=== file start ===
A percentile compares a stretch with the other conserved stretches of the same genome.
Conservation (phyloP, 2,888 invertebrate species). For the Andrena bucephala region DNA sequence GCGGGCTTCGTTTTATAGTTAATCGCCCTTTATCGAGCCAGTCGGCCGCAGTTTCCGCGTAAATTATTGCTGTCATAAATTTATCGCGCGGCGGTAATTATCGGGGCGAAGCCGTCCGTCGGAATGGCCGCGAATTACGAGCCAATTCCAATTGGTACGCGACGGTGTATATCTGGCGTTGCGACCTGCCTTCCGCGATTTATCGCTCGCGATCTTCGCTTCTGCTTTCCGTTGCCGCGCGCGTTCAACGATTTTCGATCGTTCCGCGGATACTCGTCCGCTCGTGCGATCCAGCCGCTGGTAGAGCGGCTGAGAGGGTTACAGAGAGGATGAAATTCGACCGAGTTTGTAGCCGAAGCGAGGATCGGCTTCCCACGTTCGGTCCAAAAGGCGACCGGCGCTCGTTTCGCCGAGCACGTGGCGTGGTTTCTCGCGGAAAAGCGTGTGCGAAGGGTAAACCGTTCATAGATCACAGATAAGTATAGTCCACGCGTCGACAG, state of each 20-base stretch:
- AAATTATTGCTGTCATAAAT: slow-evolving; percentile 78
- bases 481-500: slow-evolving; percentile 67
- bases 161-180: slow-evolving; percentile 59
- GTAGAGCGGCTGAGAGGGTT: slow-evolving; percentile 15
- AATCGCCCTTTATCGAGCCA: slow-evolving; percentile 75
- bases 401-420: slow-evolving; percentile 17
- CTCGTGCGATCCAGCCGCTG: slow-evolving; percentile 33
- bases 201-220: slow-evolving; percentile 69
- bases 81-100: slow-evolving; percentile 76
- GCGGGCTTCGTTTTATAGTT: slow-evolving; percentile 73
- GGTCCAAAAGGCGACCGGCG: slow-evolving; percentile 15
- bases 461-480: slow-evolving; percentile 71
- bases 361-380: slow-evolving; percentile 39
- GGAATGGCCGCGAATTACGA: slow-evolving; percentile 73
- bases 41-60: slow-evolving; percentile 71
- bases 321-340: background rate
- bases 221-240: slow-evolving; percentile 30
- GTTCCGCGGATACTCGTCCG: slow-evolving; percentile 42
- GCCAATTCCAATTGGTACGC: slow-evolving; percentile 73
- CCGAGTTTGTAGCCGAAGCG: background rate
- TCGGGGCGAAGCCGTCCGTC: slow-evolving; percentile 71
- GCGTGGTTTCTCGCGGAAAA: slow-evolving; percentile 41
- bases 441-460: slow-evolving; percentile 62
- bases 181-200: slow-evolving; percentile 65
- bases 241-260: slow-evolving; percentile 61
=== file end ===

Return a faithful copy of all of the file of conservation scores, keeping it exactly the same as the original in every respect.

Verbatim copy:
A percentile compares a stretch with the other conserved stretches of the same genome.
Conservation (phyloP, 2,888 invertebrate species). For the Andrena bucephala region DNA sequence GCGGGCTTCGTTTTATAGTTAATCGCCCTTTATCGAGCCAGTCGGCCGCAGTTTCCGCGTAAATTATTGCTGTCATAAATTTATCGCGCGGCGGTAATTATCGGGGCGAAGCCGTCCGTCGGAATGGCCGCGAATTACGAGCCAATTCCAATTGGTACGCGACGGTGTATATCTGGCGTTGCGACCTGCCTTCCGCGATTTATCGCTCGCGATCTTCGCTTCTGCTTTCCGTTGCCGCGCGCGTTCAACGATTTTCGATCGTTCCGCGGATACTCGTCCGCTCGTGCGATCCAGCCGCTGGTAGAGCGGCTGAGAGGGTTACAGAGAGGATGAAATTCGACCGAGTTTGTAGCCGAAGCGAGGATCGGCTTCCCACGTTCGGTCCAAAAGGCGACCGGCGCTCGTTTCGCCGAGCACGTGGCGTGGTTTCTCGCGGAAAAGCGTGTGCGAAGGGTAAACCGTTCATAGATCACAGATAAGTATAGTCCACGCGTCGACAG, state of each 20-base stretch:
- AAATTATTGCTGTCATAAAT: slow-evolving; percentile 78
- bases 481-500: slow-evolving; percentile 67
- bases 161-180: slow-evolving; percentile 59
- GTAGAGCGGCTGAGAGGGTT: slow-evolving; percentile 15
- AATCGCCCTTTATCGAGCCA: slow-evolving; percentile 75
- bases 401-420: slow-evolving; percentile 17
- CTCGTGCGATCCAGCCGCTG: slow-evolving; percentile 33
- bases 201-220: slow-evolving; percentile 69
- bases 81-100: slow-evolving; percentile 76
- GCGGGCTTCGTTTTATAGTT: slow-evolving; percentile 73
- GGTCCAAAAGGCGACCGGCG: slow-evolving; percentile 15
- bases 461-480: slow-evolving; percentile 71
- bases 361-380: slow-evolving; percentile 39
- GGAATGGCCGCGAATTACGA: slow-evolving; percentile 73
- bases 41-60: slow-evolving; percentile 71
- bases 321-340: background rate
- bases 221-240: slow-evolving; percentile 30
- GTTCCGCGGATACTCGTCCG: slow-evolving; percentile 42
- GCCAATTCCAATTGGTACGC: slow-evolving; percentile 73
- CCGAGTTTGTAGCCGAAGCG: background rate
- TCGGGGCGAAGCCGTCCGTC: slow-evolving; percentile 71
- GCGTGGTTTCTCGCGGAAAA: slow-evolving; percentile 41
- bases 441-460: slow-evolving; percentile 62
- bases 181-200: slow-evolving; percentile 65
- bases 241-260: slow-evolving; percentile 61